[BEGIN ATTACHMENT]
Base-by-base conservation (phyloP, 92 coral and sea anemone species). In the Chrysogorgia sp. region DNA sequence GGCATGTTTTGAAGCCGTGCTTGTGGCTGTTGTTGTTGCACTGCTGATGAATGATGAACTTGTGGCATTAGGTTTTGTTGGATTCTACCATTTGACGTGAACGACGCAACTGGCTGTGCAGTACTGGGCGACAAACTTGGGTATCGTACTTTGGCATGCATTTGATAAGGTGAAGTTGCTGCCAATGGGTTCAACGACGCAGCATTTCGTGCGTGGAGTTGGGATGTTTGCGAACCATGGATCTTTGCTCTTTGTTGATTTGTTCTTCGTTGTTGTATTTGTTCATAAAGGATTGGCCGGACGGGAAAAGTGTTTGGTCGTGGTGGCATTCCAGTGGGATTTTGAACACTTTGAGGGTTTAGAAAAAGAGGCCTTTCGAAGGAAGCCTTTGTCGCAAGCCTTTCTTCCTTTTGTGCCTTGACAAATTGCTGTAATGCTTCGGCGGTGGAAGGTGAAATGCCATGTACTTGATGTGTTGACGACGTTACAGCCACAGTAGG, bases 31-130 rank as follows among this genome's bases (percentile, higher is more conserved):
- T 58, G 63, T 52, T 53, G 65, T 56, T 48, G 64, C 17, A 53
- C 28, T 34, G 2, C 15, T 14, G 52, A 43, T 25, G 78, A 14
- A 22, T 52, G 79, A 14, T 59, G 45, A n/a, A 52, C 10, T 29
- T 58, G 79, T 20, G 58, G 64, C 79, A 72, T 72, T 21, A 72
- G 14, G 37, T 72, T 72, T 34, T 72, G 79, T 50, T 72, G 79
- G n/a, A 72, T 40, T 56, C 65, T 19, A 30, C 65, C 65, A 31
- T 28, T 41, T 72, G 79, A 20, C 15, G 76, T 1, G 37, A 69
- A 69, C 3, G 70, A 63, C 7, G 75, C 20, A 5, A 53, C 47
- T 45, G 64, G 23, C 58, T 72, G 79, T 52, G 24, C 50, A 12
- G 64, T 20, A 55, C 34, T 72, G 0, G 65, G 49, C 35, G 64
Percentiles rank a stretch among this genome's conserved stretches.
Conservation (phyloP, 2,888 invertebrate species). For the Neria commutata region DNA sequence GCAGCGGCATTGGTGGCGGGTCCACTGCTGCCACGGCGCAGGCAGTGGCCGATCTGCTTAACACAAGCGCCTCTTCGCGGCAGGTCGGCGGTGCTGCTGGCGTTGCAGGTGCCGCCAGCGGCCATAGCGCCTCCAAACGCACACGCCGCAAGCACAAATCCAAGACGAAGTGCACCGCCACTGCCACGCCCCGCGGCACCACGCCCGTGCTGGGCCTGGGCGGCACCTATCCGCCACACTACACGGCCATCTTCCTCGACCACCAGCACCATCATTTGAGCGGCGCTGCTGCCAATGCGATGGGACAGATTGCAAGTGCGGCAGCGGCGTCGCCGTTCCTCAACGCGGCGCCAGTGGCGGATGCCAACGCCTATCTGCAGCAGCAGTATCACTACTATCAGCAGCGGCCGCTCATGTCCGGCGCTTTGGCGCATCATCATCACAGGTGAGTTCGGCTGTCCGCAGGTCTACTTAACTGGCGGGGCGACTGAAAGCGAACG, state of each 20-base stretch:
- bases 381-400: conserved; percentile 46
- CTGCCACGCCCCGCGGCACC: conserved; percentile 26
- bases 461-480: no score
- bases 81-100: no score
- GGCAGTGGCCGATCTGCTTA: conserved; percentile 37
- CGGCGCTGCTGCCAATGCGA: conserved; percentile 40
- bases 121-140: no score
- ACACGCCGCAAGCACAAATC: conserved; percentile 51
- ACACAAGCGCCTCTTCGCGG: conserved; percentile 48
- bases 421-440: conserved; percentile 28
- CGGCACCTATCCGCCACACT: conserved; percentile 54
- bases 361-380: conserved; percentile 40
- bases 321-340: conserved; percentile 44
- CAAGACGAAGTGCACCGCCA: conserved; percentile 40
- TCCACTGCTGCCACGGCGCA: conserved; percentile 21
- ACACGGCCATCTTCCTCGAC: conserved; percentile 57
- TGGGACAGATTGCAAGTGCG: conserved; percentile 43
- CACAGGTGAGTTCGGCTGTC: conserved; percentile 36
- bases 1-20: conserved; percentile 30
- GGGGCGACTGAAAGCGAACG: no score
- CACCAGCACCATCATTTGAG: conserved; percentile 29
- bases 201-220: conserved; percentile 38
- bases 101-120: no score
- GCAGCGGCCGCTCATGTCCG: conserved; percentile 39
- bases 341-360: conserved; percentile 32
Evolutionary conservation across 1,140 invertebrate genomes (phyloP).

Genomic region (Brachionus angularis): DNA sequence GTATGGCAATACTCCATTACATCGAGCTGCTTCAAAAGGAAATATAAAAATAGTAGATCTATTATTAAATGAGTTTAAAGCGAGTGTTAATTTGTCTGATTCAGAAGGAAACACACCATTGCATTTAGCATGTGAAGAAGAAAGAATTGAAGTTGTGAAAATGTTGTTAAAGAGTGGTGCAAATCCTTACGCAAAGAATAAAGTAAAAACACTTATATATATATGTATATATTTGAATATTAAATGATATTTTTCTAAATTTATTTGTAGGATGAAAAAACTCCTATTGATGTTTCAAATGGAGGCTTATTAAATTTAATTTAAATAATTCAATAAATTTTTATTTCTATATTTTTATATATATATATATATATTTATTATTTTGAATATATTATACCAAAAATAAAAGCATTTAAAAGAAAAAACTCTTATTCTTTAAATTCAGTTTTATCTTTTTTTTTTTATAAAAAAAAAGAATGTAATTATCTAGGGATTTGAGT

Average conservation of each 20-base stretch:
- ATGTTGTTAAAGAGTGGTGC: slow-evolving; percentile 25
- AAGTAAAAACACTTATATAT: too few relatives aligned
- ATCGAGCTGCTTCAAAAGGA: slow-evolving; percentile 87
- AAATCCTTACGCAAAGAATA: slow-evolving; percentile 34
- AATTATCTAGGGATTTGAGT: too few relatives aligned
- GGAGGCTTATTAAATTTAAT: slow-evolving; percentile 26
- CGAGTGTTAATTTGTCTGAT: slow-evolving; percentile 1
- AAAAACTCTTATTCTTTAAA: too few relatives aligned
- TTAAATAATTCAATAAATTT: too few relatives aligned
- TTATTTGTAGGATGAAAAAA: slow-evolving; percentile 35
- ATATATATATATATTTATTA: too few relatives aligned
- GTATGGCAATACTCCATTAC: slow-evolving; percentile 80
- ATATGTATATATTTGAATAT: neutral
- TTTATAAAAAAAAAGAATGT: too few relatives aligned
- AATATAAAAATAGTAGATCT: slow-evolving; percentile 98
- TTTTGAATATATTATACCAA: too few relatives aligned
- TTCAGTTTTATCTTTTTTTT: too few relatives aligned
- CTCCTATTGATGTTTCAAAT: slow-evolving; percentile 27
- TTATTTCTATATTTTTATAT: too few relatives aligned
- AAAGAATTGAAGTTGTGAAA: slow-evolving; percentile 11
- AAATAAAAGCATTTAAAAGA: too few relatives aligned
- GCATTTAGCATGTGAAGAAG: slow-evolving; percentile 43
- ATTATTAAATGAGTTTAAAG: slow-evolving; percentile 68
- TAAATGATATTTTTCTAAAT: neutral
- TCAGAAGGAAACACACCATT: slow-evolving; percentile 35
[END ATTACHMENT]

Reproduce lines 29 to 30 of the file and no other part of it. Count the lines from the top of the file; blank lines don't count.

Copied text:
- ACACGGCCATCTTCCTCGAC: conserved; percentile 57
- TGGGACAGATTGCAAGTGCG: conserved; percentile 43